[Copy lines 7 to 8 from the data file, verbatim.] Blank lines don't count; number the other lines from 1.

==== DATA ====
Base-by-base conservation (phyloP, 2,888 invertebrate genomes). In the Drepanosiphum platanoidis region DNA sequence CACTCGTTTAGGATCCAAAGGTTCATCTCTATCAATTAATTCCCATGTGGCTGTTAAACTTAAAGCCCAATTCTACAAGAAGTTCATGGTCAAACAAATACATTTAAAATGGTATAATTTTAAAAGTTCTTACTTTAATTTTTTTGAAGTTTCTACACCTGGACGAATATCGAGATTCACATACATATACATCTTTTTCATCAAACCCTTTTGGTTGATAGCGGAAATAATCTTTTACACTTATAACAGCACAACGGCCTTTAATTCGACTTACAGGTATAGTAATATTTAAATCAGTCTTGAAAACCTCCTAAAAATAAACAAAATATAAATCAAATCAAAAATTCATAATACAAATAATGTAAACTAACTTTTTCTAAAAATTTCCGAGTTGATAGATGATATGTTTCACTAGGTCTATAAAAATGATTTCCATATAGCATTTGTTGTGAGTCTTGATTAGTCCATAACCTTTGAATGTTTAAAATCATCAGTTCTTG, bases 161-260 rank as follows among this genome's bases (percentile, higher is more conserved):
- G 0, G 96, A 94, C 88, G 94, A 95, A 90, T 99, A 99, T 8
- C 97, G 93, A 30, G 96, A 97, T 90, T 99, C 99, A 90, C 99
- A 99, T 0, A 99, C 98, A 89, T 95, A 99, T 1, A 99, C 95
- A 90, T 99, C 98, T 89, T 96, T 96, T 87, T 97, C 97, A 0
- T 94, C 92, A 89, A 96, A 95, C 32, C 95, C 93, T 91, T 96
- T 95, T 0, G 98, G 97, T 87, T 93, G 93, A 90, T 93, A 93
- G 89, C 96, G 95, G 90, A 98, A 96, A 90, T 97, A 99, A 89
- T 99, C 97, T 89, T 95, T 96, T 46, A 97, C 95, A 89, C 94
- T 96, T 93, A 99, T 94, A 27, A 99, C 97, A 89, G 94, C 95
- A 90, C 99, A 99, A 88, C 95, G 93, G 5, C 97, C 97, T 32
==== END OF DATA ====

- T 95, T 0, G 98, G 97, T 87, T 93, G 93, A 90, T 93, A 93
- G 89, C 96, G 95, G 90, A 98, A 96, A 90, T 97, A 99, A 89